Effective August 1, 2012, federal regulators expanded the list of prevention-related services that the Patient Protection & Affordable Care Act (Affordable Care Act) requires that non-grandfathered group health plans cover in-network at no cost to covered persons to include eight more prevention-related health services for women including coverage for the mandate to cover certain contraceptive services that has engendered much debate and opposition from various religious organizations and others.
Employers and other sponsors and insurers of group health plans should review and update their health plan documents, contracts, communications and administration practices to ensure that their health plans and policies appropriately cover these and other prevention-related services that current federal regulations mandate that group health plans (other than grandfathered plans) must cover to comply with the Affordable Care Act.
Affordable Care Act Requires Non-Grandfathered Health Plans Cover Lengthy List of Prevention-Related Care With No Cost Sharing
As part of the sweeping reforms enacted by the Affordable Care Act, Congress has mandated that except for certain plans that qualify as “grandfathered,” group health plans and insurers generally must pay for 100% of the cost to cover hundreds of prevention-related health care services for individuals covered under their health plans without any co-payments or other cost-sharing.
Federal regulations have mandated since 2010 that group health plans and insurers provide in-network coverage in accordance with federal regulations implementing the Affordable Care Act’s prevention-related health services mandates for more than 800 prevention-related services listed in regulations originally published in 2009. See Agencies Release Regulations Implementing Affordable Care Act Preventive Care Mandates. The Affordable Care Act gives federal authorities the power to expand or modify this list.
Following publication of the original list, the Obama Administration engaged in lengthy discussion considerations about the scope of contraceptive and other women’s health services that would qualify as prevention related services including lengthy discussions and negotiations about mandates to provide contraceptive services viewed as highly controversial by many religious organizations and several other employers. See Affordable Care Act To Require Health Plans Cover Contraception & Other Women’s Health Procedures.
Obama Administration Adds Contraceptive & Other Women’s Health Services To Required Prevention-Related Coverage List Effective 8/1/2012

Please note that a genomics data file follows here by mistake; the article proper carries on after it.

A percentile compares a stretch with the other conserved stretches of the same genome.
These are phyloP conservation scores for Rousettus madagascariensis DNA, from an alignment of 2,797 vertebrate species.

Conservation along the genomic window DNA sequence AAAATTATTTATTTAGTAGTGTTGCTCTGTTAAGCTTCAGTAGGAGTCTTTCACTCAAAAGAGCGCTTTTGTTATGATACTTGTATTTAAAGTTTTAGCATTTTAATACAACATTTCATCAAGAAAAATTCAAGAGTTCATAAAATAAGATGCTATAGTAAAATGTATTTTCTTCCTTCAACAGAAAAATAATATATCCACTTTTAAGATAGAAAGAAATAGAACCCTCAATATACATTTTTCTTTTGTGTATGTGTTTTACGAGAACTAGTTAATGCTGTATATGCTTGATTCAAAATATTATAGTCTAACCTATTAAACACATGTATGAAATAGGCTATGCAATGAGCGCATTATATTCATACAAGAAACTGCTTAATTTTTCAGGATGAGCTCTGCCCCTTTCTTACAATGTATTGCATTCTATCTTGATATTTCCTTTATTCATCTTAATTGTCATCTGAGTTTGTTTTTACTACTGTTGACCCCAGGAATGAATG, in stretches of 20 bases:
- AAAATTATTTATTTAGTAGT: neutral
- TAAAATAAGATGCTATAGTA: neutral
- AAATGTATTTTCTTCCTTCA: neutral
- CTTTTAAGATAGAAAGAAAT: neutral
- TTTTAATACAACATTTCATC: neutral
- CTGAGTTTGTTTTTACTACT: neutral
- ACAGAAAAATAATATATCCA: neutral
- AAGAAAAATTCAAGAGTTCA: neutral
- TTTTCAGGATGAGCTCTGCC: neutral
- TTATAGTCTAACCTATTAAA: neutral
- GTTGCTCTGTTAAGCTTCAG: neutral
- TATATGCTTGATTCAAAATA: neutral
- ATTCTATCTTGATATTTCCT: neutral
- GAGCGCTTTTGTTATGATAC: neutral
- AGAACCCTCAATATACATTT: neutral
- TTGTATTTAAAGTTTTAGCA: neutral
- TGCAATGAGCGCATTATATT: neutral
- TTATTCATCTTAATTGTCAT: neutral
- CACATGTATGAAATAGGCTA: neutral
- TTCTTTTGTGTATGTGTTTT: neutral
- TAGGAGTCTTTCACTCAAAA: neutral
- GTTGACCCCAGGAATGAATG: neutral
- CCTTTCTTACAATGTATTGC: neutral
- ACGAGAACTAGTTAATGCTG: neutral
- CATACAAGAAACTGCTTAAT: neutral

The Obama Administration moved forward on its promise to add contraceptive services and a broad list of other women’s health services to the list of prevention-related health services that employer-sponsored health plans must cover without cost to employees despite objections from religious organizations and others that the contraception mandate violates the Constitution’s freedom of religion protections.
The Obama Administration’s announcement earlier this year that it intended to move forward with plans to mandate that group health plans — including those of certain employers affiliated with religious organizations to cover contraceptive counseling and other services as prevention-related services has prompted outcry and legal challenges from a broad range of religious organizations and others. See e.g., University of Notre Dame v. Sebelius; Hercules Industries, Inc. v. Sebelius. On July 27, 2012, a Colorado District Court granted a temporary injunction barring enforcement of the contraceptive coverage mandate against a small, Catholic family-owned business challenging the mandate as a violation of the Constitutional religious freedoms of its owners. See Hercules Industries, Inc. v. Sebelius.
While these and other litigants continue to challenge the contraceptive mandates, Obama Administration officials continue to voice their commitment to standby and enforce the contraceptive and other prevention-related services mandates as implemented by current regulation. Employer and other health plan sponsors and fiduciaries that do not wish to risk exposure for violating these mandates should review and update their health plan documents, summary plan descriptions and other communications, and administrative and other procedures as necessary to comply with the applicable requirements of the regulations.